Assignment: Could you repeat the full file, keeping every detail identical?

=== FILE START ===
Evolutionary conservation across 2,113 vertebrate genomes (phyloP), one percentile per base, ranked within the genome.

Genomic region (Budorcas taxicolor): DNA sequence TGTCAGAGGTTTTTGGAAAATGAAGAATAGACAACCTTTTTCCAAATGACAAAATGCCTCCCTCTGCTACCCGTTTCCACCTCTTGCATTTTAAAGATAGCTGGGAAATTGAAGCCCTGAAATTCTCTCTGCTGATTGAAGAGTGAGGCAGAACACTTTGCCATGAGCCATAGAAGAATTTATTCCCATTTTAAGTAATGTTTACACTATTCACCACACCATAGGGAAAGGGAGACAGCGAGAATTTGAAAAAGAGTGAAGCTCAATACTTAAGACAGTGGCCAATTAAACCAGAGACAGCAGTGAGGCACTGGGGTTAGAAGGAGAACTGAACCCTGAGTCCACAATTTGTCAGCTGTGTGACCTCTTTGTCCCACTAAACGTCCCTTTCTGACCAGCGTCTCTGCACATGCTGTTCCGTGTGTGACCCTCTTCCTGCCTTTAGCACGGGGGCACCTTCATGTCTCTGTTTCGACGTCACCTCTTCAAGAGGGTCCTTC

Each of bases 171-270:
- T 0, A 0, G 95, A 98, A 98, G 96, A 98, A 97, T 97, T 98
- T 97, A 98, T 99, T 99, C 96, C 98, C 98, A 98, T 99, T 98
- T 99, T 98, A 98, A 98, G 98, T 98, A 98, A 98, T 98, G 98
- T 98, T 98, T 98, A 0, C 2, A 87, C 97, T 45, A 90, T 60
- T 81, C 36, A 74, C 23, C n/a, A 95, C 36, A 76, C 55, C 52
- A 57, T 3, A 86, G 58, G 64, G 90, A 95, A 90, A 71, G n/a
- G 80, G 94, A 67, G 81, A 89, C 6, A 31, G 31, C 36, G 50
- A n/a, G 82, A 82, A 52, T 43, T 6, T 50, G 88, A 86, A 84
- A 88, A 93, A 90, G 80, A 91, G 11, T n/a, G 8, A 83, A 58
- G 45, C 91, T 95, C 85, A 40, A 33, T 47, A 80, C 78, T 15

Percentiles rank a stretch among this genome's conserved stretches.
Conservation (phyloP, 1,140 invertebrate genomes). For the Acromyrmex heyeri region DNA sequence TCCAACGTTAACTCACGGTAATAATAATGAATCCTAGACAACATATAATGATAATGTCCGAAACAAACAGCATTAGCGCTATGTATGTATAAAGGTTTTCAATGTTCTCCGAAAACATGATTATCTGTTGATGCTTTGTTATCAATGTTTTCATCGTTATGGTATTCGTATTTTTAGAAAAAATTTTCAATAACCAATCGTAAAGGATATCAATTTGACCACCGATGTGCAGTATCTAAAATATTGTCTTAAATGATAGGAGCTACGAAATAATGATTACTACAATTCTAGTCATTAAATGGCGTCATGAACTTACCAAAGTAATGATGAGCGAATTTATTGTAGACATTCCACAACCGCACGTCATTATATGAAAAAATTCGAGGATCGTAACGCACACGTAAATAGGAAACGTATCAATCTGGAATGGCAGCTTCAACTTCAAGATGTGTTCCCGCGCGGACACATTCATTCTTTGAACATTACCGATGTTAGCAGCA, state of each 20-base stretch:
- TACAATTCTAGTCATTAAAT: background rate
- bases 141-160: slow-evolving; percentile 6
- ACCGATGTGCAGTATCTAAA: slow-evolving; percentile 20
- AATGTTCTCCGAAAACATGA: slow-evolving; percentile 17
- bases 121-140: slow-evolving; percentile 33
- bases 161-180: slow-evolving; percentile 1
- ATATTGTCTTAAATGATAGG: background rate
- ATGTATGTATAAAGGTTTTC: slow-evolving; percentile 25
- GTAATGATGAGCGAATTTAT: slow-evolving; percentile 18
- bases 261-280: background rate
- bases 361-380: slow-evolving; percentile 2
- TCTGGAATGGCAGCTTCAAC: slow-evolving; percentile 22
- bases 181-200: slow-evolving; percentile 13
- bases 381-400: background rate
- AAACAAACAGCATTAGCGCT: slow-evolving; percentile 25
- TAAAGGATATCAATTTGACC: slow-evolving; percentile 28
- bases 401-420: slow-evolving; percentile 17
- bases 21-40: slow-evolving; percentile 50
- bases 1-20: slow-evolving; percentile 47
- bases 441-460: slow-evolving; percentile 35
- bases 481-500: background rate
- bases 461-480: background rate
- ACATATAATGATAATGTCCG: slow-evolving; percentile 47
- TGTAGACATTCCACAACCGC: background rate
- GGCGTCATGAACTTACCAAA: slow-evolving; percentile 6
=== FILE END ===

Evolutionary conservation across 2,113 vertebrate genomes (phyloP), one percentile per base, ranked within the genome.

Genomic region (Budorcas taxicolor): DNA sequence TGTCAGAGGTTTTTGGAAAATGAAGAATAGACAACCTTTTTCCAAATGACAAAATGCCTCCCTCTGCTACCCGTTTCCACCTCTTGCATTTTAAAGATAGCTGGGAAATTGAAGCCCTGAAATTCTCTCTGCTGATTGAAGAGTGAGGCAGAACACTTTGCCATGAGCCATAGAAGAATTTATTCCCATTTTAAGTAATGTTTACACTATTCACCACACCATAGGGAAAGGGAGACAGCGAGAATTTGAAAAAGAGTGAAGCTCAATACTTAAGACAGTGGCCAATTAAACCAGAGACAGCAGTGAGGCACTGGGGTTAGAAGGAGAACTGAACCCTGAGTCCACAATTTGTCAGCTGTGTGACCTCTTTGTCCCACTAAACGTCCCTTTCTGACCAGCGTCTCTGCACATGCTGTTCCGTGTGTGACCCTCTTCCTGCCTTTAGCACGGGGGCACCTTCATGTCTCTGTTTCGACGTCACCTCTTCAAGAGGGTCCTTC

Each of bases 171-270:
- T 0, A 0, G 95, A 98, A 98, G 96, A 98, A 97, T 97, T 98
- T 97, A 98, T 99, T 99, C 96, C 98, C 98, A 98, T 99, T 98
- T 99, T 98, A 98, A 98, G 98, T 98, A 98, A 98, T 98, G 98
- T 98, T 98, T 98, A 0, C 2, A 87, C 97, T 45, A 90, T 60
- T 81, C 36, A 74, C 23, C n/a, A 95, C 36, A 76, C 55, C 52
- A 57, T 3, A 86, G 58, G 64, G 90, A 95, A 90, A 71, G n/a
- G 80, G 94, A 67, G 81, A 89, C 6, A 31, G 31, C 36, G 50
- A n/a, G 82, A 82, A 52, T 43, T 6, T 50, G 88, A 86, A 84
- A 88, A 93, A 90, G 80, A 91, G 11, T n/a, G 8, A 83, A 58
- G 45, C 91, T 95, C 85, A 40, A 33, T 47, A 80, C 78, T 15

Percentiles rank a stretch among this genome's conserved stretches.
Conservation (phyloP, 1,140 invertebrate genomes). For the Acromyrmex heyeri region DNA sequence TCCAACGTTAACTCACGGTAATAATAATGAATCCTAGACAACATATAATGATAATGTCCGAAACAAACAGCATTAGCGCTATGTATGTATAAAGGTTTTCAATGTTCTCCGAAAACATGATTATCTGTTGATGCTTTGTTATCAATGTTTTCATCGTTATGGTATTCGTATTTTTAGAAAAAATTTTCAATAACCAATCGTAAAGGATATCAATTTGACCACCGATGTGCAGTATCTAAAATATTGTCTTAAATGATAGGAGCTACGAAATAATGATTACTACAATTCTAGTCATTAAATGGCGTCATGAACTTACCAAAGTAATGATGAGCGAATTTATTGTAGACATTCCACAACCGCACGTCATTATATGAAAAAATTCGAGGATCGTAACGCACACGTAAATAGGAAACGTATCAATCTGGAATGGCAGCTTCAACTTCAAGATGTGTTCCCGCGCGGACACATTCATTCTTTGAACATTACCGATGTTAGCAGCA, state of each 20-base stretch:
- TACAATTCTAGTCATTAAAT: background rate
- bases 141-160: slow-evolving; percentile 6
- ACCGATGTGCAGTATCTAAA: slow-evolving; percentile 20
- AATGTTCTCCGAAAACATGA: slow-evolving; percentile 17
- bases 121-140: slow-evolving; percentile 33
- bases 161-180: slow-evolving; percentile 1
- ATATTGTCTTAAATGATAGG: background rate
- ATGTATGTATAAAGGTTTTC: slow-evolving; percentile 25
- GTAATGATGAGCGAATTTAT: slow-evolving; percentile 18
- bases 261-280: background rate
- bases 361-380: slow-evolving; percentile 2
- TCTGGAATGGCAGCTTCAAC: slow-evolving; percentile 22
- bases 181-200: slow-evolving; percentile 13
- bases 381-400: background rate
- AAACAAACAGCATTAGCGCT: slow-evolving; percentile 25
- TAAAGGATATCAATTTGACC: slow-evolving; percentile 28
- bases 401-420: slow-evolving; percentile 17
- bases 21-40: slow-evolving; percentile 50
- bases 1-20: slow-evolving; percentile 47
- bases 441-460: slow-evolving; percentile 35
- bases 481-500: background rate
- bases 461-480: background rate
- ACATATAATGATAATGTCCG: slow-evolving; percentile 47
- TGTAGACATTCCACAACCGC: background rate
- GGCGTCATGAACTTACCAAA: slow-evolving; percentile 6